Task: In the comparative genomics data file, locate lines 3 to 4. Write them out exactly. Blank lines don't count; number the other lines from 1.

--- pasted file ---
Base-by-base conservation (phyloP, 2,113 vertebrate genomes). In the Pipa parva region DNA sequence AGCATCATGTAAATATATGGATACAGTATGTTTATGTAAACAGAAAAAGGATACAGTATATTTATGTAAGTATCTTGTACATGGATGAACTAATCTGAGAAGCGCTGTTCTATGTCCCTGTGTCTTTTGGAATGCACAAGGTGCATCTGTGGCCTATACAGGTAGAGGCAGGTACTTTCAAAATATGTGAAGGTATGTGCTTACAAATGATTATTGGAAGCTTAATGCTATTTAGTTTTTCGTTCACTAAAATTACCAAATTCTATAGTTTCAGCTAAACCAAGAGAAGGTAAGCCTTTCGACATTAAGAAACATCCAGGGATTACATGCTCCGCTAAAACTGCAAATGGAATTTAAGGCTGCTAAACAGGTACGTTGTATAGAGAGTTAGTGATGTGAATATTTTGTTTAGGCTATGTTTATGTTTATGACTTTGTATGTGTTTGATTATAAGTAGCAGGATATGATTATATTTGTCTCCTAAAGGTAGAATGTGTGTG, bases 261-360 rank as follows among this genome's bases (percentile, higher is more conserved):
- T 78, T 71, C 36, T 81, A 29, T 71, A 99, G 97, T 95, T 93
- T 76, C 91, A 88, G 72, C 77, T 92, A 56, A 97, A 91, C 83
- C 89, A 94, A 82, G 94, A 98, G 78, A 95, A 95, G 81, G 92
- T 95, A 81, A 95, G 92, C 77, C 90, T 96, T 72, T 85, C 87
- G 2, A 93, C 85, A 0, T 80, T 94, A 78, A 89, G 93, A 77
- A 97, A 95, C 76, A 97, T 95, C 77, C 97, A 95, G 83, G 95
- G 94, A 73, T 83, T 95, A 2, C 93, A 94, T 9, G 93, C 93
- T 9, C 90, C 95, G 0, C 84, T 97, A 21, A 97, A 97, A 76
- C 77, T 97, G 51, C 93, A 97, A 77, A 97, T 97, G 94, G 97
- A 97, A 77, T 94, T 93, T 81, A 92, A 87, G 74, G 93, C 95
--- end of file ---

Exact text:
- T 76, C 91, A 88, G 72, C 77, T 92, A 56, A 97, A 91, C 83
- C 89, A 94, A 82, G 94, A 98, G 78, A 95, A 95, G 81, G 92